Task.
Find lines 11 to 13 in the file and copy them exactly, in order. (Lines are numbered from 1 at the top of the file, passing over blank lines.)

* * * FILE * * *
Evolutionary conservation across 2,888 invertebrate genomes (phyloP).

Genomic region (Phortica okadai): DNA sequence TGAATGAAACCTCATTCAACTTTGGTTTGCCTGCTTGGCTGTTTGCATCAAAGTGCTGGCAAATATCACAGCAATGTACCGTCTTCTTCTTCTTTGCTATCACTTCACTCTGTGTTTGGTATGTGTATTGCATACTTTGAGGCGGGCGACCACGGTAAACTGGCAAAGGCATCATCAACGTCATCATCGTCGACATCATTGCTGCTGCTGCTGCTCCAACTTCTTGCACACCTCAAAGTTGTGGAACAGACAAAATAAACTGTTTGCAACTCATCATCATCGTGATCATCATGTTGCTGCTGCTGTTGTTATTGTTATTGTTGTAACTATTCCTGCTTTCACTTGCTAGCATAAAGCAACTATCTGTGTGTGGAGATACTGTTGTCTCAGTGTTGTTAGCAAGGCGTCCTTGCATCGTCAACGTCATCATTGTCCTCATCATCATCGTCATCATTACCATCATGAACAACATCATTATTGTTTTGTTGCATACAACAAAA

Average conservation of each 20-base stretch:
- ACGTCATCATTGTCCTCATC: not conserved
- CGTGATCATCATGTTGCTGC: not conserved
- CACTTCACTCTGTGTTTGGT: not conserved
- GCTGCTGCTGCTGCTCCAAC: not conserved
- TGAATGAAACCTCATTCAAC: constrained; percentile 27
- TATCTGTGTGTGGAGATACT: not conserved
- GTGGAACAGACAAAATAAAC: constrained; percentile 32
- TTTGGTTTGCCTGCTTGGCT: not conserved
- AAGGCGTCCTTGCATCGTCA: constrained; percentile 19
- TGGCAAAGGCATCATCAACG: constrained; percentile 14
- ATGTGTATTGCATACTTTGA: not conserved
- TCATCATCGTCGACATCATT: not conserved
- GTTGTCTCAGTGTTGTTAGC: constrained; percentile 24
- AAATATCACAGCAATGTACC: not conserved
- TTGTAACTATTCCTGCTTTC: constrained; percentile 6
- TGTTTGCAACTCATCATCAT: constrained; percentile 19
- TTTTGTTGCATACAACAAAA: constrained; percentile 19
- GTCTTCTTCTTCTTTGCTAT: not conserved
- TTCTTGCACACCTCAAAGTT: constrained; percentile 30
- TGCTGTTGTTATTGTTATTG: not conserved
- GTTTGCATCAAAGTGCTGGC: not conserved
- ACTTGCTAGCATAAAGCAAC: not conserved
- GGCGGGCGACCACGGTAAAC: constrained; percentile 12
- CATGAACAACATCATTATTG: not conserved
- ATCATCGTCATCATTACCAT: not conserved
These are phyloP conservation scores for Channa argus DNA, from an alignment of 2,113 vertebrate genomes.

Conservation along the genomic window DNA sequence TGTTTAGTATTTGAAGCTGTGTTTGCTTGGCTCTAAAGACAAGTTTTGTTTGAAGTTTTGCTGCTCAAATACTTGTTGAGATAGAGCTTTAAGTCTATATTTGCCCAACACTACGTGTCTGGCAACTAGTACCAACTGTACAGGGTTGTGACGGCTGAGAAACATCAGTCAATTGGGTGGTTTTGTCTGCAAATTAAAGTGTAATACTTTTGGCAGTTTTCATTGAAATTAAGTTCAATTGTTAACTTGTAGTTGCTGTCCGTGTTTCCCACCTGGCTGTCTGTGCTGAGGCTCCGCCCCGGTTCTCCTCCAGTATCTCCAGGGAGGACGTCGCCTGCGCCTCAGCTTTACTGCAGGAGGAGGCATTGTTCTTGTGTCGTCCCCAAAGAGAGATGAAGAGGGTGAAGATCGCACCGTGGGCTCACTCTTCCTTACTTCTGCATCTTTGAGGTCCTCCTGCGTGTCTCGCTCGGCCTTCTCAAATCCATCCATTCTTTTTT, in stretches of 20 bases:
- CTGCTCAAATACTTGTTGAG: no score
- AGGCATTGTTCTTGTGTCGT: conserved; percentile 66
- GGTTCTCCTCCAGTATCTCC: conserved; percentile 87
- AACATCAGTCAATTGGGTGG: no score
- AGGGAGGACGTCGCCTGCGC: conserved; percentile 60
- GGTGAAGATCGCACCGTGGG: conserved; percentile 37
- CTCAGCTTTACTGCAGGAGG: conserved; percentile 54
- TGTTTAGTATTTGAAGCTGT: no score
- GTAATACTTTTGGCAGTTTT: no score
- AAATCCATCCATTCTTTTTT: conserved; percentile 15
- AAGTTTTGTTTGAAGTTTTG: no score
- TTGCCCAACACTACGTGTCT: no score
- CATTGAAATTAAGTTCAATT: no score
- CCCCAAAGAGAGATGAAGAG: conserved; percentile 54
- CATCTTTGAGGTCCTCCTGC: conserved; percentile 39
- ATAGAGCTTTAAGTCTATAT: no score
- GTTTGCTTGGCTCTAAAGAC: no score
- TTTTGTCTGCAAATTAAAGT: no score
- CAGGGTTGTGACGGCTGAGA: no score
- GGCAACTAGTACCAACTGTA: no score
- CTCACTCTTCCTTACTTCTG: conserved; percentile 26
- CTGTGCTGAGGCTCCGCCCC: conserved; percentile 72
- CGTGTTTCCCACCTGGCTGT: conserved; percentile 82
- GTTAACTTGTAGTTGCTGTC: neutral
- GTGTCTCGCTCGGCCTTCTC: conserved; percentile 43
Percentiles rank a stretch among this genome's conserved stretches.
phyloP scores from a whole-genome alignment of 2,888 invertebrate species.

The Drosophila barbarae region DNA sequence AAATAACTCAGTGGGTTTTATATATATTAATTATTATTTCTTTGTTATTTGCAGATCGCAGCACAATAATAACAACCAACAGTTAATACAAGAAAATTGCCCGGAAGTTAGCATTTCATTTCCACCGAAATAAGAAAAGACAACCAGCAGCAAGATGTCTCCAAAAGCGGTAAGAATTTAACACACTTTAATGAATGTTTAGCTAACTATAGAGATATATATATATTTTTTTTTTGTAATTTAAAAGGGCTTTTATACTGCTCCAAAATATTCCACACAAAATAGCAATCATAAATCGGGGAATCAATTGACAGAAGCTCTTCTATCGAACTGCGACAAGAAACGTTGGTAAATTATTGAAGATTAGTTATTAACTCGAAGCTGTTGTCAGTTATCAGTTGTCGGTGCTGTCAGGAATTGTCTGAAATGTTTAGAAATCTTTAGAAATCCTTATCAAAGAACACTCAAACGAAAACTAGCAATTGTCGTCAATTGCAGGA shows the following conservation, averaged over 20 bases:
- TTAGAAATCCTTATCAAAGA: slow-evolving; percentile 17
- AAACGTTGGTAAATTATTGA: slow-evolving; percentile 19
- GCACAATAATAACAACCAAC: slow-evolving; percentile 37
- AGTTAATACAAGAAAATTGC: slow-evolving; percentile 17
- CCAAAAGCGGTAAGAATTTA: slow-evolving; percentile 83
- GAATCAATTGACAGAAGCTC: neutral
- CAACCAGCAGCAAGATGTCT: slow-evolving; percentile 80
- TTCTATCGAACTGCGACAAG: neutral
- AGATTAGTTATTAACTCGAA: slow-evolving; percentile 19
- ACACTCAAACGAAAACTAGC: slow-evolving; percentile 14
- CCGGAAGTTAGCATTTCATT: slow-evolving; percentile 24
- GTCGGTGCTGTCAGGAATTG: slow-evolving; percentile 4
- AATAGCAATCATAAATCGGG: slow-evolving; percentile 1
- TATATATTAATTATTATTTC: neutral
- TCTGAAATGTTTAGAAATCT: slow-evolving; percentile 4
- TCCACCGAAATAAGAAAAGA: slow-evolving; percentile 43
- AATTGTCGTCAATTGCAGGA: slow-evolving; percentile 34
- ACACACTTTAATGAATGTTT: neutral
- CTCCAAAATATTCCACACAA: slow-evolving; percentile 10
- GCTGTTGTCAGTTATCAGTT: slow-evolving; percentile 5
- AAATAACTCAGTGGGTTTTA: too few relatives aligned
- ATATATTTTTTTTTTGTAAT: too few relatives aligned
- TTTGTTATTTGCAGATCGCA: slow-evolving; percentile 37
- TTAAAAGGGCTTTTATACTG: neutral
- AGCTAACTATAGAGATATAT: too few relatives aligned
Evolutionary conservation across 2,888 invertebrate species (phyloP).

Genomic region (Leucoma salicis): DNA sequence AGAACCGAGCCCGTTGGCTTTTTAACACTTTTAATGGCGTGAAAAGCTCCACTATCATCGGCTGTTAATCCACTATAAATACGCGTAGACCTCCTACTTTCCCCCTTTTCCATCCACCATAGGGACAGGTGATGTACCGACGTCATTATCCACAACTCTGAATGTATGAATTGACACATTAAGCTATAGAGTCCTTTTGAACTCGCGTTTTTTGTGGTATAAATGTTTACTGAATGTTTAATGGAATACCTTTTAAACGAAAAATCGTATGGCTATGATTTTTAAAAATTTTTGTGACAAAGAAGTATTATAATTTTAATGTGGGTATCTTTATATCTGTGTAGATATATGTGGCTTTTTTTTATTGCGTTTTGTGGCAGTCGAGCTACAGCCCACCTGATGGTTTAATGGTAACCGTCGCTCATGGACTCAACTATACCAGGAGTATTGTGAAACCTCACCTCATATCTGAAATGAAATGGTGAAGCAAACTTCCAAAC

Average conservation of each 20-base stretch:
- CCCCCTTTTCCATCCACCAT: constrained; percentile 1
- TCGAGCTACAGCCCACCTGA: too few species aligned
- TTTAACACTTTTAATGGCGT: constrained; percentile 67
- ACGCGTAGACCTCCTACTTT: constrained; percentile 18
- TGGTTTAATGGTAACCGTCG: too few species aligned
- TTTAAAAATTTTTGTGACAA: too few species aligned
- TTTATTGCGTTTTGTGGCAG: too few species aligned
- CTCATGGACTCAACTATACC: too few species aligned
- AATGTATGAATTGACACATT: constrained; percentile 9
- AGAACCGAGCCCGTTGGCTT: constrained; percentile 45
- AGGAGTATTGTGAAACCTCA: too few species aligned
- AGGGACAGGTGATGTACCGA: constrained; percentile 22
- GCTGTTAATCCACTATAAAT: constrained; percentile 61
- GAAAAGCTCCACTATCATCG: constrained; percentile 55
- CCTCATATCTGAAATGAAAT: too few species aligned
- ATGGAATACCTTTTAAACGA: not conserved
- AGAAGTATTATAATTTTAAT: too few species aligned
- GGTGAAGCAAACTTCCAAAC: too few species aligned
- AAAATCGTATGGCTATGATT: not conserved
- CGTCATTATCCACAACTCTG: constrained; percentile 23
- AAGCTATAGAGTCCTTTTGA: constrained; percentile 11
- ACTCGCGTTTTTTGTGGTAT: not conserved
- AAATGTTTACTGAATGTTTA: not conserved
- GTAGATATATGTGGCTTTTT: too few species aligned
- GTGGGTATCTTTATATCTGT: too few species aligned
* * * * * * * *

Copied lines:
- TTTGGTTTGCCTGCTTGGCT: not conserved
- AAGGCGTCCTTGCATCGTCA: constrained; percentile 19
- TGGCAAAGGCATCATCAACG: constrained; percentile 14